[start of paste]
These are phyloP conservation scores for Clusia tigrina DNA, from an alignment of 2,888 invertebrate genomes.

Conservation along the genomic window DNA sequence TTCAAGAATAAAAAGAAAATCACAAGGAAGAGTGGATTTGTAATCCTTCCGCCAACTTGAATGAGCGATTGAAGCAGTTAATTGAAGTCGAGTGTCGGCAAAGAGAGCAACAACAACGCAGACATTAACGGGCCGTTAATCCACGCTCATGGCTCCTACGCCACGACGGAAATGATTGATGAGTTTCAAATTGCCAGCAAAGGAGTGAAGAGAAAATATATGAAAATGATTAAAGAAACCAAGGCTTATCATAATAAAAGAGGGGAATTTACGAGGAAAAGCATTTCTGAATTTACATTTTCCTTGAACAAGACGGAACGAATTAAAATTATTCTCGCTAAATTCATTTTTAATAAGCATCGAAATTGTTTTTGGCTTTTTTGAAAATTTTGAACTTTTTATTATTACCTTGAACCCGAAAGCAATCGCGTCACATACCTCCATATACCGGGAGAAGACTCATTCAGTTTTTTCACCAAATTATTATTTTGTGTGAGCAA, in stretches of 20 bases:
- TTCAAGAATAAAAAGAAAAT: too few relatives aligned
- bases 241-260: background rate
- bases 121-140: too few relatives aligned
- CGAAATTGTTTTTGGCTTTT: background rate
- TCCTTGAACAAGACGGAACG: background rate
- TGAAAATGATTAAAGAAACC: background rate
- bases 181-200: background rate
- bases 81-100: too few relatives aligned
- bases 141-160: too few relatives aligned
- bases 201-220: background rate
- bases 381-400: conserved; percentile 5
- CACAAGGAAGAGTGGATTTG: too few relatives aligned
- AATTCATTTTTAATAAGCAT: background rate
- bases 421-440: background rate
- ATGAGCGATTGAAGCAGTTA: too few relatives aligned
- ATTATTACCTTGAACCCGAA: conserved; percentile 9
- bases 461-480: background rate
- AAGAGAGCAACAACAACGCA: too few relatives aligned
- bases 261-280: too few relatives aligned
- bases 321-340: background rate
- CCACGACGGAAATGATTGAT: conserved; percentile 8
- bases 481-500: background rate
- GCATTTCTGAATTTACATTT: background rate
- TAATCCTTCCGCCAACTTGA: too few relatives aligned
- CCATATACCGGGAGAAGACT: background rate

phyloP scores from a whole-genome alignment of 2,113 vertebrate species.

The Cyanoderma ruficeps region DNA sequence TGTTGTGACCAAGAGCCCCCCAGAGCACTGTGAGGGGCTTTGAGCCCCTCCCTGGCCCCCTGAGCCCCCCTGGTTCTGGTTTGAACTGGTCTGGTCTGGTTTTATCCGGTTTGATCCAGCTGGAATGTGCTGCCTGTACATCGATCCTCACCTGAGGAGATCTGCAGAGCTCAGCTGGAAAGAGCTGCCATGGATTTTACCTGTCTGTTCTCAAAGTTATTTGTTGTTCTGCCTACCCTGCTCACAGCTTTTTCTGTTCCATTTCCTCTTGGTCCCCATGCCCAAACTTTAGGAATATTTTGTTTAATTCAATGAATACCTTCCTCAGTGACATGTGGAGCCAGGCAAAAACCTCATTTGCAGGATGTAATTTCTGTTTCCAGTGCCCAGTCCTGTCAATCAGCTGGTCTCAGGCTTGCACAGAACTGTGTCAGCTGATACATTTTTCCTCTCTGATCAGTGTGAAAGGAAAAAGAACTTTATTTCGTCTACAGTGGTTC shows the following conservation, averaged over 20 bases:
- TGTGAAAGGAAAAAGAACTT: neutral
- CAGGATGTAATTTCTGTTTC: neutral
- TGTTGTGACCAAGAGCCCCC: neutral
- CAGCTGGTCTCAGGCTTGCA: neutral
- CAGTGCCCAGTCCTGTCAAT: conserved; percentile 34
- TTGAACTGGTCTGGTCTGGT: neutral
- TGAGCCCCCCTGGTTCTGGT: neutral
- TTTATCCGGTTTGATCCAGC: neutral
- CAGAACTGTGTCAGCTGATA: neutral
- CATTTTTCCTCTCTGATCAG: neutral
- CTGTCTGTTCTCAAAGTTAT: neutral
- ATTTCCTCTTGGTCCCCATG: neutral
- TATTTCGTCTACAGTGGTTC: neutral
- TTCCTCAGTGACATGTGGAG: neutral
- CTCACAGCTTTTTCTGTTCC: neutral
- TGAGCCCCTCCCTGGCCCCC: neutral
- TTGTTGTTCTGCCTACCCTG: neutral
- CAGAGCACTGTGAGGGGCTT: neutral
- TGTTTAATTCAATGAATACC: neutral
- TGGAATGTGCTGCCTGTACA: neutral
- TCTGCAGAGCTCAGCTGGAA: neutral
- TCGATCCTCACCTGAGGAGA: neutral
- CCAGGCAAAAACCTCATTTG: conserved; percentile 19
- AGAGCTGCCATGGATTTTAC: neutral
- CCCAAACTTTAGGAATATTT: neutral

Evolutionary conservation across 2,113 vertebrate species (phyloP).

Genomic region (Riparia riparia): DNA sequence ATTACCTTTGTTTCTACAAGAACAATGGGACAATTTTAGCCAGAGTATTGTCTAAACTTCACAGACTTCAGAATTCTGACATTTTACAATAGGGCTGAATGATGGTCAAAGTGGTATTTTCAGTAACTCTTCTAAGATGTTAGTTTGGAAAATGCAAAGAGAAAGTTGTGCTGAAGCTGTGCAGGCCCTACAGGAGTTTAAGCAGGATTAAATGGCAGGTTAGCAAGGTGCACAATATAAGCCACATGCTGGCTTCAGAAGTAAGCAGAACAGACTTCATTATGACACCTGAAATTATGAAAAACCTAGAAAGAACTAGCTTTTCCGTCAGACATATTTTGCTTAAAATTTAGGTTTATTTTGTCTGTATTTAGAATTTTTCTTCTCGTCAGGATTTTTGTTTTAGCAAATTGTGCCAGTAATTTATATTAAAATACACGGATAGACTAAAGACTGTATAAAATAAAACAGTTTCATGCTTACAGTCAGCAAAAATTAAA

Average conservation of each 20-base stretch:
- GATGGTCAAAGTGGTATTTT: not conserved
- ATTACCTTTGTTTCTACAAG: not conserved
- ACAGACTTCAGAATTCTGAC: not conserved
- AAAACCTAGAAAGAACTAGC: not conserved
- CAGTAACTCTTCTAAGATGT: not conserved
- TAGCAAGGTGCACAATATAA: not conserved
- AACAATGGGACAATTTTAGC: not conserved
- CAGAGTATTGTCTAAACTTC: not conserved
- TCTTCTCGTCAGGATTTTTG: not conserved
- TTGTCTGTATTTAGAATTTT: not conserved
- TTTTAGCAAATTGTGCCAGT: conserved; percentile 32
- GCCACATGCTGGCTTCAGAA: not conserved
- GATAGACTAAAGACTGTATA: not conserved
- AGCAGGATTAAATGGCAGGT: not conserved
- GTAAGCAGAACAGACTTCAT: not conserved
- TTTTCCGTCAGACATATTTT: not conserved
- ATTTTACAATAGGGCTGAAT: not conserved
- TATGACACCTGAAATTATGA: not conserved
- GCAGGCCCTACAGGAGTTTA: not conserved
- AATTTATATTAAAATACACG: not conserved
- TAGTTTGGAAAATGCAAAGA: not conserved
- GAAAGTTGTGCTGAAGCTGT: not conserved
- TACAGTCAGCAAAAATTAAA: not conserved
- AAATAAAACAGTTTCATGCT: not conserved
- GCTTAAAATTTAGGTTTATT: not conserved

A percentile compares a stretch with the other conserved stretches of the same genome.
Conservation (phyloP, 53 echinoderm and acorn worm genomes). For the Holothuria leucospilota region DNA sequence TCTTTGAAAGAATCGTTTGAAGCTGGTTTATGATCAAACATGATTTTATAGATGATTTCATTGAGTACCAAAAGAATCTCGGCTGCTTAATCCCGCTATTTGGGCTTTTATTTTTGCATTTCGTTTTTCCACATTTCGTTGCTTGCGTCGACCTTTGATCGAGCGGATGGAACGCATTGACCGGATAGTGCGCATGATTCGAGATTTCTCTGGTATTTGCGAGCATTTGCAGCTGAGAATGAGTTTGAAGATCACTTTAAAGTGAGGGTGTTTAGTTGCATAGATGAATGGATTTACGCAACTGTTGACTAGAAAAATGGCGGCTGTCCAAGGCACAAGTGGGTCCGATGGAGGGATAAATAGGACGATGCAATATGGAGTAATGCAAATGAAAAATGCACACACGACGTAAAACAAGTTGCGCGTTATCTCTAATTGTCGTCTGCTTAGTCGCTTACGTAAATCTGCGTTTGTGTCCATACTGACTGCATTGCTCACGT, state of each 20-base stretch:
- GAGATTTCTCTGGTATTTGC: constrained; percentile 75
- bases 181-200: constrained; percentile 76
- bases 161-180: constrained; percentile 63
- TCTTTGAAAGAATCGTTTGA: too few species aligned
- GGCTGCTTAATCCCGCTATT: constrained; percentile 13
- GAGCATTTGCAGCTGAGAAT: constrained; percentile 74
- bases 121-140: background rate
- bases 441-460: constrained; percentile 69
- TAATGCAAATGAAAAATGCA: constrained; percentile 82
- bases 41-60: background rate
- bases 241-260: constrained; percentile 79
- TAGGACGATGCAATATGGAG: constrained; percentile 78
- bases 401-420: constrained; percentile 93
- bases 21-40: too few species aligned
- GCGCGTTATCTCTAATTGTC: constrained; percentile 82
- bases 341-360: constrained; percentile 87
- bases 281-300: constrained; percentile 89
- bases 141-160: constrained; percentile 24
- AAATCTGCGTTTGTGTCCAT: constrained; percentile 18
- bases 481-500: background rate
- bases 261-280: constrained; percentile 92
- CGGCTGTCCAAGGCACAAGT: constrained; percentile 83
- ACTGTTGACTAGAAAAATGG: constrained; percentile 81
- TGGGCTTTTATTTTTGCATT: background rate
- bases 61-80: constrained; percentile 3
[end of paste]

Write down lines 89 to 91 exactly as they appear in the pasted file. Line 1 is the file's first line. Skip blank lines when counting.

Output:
- GGCTGCTTAATCCCGCTATT: constrained; percentile 13
- GAGCATTTGCAGCTGAGAAT: constrained; percentile 74
- bases 121-140: background rate